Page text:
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News from the Media

Katie Campbell-Nelson weighs in on severe drought on NPR
August 8, 2016

Farmers in Massachusetts have been scrambling to get water to their crops. More than half the state is in severe drought. "There are farmers whose irrigation ponds are drying up. And so they have to lay a lot more irrigation pipe," says Katie Campbell-Nelson, vegetable extension educator, UMass Amherst. (npr.org 8/6/16)

UMass Amherst Design Building to be featured as part of “Timber City" exhibit
August 8, 2016

The new Design Building under construction at UMass Amherst will be featured in September as part of the “Timber City” exhibition at the National Building Museum in Washington, D.C. (Architect, 8/4/16)

"Your Future Starts Now" program graduates eight students with UMass 4-H collaboration
August 8, 2016

On Thursday, Aug. 4, the Center for Human Development in collaboration with the UMass extension of 4-H and Student Bridges, graduated all eight of the "Your Future Starts Now" participants. (Masslive.com 8/6/16)

Benjamin Weil, UMass assistant professor, weighs in on renewable energy partnerships
August 4, 2016

While energy policy debates continue in the Massachusetts House and Senate, many city and town governments are charging ahead with local efforts to boost the use of renewable power sources.

“In Massachusetts, we can get 100 percent of our energy from renewable sources,” said Ben Hellerstein, state director of the Environment Massachusetts Research and Policy Center. (Wicked Local Needham 8/2/16)

Drought hits NE hard, could last months
July 25, 2016

UMass Extension vegetable specialist Katie Campbell-Nelson comments on how drought is affecting vegetable farmers, in story about effect in New England. (The Sun Chronicle, 7/25/16)

UMASS Food Science Group teams with Kayon to develop new technologies
July 19, 2016

D. Julian McClements, food science, is teaming up with Kayon Partners, an investment group and business development firm, to commercialize foods that enhance the body’s ability to absorb drugs and vitamins. (CNBC.com, 7/18/16)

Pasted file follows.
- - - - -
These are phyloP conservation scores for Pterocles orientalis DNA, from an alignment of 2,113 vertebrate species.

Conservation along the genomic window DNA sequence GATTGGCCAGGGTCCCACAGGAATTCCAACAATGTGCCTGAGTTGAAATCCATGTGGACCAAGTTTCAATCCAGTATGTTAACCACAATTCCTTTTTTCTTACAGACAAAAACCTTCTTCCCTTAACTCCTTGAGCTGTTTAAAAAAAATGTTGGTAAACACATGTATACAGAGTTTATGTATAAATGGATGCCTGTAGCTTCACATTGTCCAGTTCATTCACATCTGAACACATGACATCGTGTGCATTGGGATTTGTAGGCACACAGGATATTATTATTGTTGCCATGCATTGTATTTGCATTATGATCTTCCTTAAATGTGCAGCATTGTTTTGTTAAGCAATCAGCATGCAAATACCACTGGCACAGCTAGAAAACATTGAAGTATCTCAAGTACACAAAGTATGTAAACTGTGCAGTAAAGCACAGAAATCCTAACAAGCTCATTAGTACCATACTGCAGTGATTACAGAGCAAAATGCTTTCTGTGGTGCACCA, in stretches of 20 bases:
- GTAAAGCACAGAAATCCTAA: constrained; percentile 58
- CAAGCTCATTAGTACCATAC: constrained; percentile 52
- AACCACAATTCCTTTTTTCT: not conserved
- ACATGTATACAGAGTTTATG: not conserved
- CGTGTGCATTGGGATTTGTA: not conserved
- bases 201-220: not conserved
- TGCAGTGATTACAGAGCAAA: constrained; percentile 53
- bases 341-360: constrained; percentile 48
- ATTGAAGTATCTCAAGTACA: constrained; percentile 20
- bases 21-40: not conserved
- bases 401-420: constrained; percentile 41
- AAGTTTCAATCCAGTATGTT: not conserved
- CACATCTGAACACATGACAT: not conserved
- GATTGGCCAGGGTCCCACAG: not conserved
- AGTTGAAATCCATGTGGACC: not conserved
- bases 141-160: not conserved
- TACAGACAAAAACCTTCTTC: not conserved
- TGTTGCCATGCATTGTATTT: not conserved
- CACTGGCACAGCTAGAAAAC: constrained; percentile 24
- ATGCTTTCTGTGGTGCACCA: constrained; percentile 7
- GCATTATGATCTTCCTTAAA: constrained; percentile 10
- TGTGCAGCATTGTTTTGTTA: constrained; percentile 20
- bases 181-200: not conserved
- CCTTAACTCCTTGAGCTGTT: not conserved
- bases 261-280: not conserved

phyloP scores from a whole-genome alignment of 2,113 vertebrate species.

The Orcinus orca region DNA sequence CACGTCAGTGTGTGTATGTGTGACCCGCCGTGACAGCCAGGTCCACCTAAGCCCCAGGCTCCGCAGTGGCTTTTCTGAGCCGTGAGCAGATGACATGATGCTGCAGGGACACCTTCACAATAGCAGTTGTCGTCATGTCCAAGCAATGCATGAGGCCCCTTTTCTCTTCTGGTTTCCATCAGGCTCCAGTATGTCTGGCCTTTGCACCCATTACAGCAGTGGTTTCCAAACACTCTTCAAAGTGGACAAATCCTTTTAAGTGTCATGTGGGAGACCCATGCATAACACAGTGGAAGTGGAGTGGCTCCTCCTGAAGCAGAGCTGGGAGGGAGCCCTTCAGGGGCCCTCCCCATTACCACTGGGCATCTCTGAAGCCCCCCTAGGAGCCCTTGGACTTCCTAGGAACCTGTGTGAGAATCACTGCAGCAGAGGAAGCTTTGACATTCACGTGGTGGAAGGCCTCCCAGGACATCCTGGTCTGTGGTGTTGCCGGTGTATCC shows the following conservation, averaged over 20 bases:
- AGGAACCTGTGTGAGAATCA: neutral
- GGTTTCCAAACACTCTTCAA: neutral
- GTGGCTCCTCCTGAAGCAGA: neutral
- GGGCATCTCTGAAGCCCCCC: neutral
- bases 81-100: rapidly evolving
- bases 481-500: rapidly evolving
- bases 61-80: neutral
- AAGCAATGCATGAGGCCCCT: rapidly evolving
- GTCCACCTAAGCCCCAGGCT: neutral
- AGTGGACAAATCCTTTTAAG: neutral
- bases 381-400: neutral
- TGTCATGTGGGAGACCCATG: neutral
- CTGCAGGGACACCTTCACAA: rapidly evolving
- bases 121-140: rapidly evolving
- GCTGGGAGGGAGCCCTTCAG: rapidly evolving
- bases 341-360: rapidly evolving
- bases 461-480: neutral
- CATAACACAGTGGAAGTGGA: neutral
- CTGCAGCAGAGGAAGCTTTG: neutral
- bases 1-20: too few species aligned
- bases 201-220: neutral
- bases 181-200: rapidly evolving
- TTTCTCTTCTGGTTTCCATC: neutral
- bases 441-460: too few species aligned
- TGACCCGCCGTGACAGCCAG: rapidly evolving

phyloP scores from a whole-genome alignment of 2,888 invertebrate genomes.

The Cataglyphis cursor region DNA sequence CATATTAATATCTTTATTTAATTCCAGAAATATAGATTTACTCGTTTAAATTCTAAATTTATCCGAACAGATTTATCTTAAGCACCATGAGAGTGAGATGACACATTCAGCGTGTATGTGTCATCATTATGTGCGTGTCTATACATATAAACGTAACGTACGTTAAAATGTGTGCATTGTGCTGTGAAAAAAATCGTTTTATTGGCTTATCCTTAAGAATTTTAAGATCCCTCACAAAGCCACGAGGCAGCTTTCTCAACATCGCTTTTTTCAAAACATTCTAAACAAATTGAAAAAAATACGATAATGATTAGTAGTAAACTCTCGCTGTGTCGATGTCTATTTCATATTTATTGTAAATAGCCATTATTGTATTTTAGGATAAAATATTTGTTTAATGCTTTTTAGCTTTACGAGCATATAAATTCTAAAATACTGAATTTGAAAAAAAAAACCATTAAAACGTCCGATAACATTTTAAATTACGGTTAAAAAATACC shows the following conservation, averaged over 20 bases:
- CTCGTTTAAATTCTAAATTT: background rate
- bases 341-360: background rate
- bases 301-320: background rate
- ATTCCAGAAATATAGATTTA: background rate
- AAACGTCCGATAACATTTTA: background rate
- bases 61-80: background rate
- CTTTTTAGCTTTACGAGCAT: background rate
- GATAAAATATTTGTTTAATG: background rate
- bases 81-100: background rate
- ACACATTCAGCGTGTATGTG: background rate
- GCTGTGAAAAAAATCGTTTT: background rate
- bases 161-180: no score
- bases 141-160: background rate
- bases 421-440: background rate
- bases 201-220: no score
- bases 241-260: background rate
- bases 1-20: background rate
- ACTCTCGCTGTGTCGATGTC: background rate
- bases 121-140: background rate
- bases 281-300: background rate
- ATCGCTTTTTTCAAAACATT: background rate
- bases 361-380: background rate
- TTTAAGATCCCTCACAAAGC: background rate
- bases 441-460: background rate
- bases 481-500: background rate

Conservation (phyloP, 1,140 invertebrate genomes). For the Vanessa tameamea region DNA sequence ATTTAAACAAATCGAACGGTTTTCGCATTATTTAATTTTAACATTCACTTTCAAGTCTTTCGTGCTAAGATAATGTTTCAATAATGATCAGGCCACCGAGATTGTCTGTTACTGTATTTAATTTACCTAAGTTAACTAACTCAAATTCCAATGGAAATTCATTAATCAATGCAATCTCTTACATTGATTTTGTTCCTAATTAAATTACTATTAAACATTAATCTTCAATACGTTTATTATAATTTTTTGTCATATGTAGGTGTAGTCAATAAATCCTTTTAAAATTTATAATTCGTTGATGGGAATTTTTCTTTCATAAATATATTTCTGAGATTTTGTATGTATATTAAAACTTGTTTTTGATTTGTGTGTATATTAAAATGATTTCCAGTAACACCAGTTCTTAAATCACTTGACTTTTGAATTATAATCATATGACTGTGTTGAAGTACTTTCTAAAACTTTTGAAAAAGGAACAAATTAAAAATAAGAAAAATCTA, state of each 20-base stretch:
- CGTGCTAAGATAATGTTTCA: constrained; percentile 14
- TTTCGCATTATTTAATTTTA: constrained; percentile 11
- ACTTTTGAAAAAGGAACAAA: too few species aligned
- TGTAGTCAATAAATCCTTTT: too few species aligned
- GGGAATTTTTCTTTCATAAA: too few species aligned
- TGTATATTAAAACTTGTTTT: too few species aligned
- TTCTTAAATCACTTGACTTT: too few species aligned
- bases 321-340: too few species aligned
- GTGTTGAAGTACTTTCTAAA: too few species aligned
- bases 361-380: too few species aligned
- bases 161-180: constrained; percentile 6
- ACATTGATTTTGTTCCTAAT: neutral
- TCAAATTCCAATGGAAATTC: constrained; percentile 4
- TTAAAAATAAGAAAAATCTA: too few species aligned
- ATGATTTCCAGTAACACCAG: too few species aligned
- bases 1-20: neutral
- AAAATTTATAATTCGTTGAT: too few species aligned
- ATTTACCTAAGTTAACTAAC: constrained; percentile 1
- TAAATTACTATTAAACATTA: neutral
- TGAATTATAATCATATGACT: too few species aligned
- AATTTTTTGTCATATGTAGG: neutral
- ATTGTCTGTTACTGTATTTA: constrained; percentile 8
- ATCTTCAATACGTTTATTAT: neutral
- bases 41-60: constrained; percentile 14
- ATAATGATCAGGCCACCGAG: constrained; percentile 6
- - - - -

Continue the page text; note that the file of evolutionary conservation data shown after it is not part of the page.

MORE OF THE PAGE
UMass Amherst research will study climate change effects on northeast birds, trees, moose, lynx
July 19, 2016

Wildlife ecologist Curt Griffin at the University of Massachusetts Amherst has been awarded a three-year, $469,513 grant from the Northeast Climate Science Center (NECSC) to study the mechanisms by which species respond to climate change. “Changes in climate are causing animals to either adapt, move or die,” says Griffin, an expert in biodiversity and endangered species management who is chair of the environmental conservation department and head of the campus’ new School of Earth and Sustainability.  (UMass News Office 7/18/16)

Springfield community makerspace makes a permanent home on Worthington Street
July 14, 2016

Make-It Springfield, Springfield's downtown community makerspace, is establishing more permanent roots in the City. Make-It Springfield began as a temporary pop-up project on June 1, 2016, a collaboration between MassDevelopment, the University of Massachusetts Design Center in Springfield, and the Springfield Business Improvement District. "We are excited to see a broad array of UMass faculty and students participate in Make-It Springfield next semester." said Michael DiPasquale, an assistant professor in the University of Massachusetts Extension and Program Director of the UMass Design Center in Springfield. facebook.com/MakeItSpringfield/

Creative ways to celebrate national ice cream month: UMass invents new flavor
July 12, 2016

Maple Valley Creamery in Hadley, Massachusetts, has joined forces with University of Massachusetts Amherst to have a contest every April for inventing a new ice cream flavor. This year's winning flavor was brown-butter, salted caramel with chocolate flakes. (BizBash 7/11/16)

For this massive caterpillar invasion, it’s crunch time
June 30, 2016

Massachusetts is in the midst of the worst plague of gypsy moth caterpillars since 1981, said Joseph Elkinton, an entomologist at the University of Massachusetts Amherst. “It’s everywhere,” Elkinton said. “You can hear the frass falling,” he added, using the scientific term for caterpillar droppings. “And you can hear the chewing; it’s quite a dramatic phenomenon.” (Boston Globe 6/30/16)

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